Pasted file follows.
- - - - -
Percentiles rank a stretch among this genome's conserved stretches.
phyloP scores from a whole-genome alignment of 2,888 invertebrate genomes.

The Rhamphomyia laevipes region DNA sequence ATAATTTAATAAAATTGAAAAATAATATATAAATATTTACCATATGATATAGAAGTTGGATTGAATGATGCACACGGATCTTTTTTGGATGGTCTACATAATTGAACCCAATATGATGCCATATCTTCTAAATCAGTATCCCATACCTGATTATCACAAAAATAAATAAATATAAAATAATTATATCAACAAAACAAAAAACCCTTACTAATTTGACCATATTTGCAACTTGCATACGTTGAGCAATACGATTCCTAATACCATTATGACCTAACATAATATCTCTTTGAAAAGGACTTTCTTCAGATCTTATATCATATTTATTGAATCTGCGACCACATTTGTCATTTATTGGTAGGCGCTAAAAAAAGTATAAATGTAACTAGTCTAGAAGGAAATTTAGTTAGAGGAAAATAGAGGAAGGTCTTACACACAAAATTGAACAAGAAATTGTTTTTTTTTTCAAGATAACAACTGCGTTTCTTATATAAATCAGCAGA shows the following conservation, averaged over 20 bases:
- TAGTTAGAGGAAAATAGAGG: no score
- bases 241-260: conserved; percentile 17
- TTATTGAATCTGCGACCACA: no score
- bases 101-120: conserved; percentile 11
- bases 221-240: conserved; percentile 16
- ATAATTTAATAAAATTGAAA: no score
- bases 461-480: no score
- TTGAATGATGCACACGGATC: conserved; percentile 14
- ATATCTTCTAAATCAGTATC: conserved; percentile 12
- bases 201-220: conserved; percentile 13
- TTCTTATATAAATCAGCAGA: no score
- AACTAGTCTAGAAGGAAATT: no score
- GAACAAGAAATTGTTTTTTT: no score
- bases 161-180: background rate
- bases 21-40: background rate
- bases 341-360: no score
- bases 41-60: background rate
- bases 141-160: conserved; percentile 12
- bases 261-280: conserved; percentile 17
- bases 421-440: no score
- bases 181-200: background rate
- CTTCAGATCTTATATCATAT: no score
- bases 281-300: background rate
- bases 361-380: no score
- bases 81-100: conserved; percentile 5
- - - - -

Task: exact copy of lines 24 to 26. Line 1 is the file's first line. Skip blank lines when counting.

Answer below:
- bases 181-200: background rate
- CTTCAGATCTTATATCATAT: no score
- bases 281-300: background rate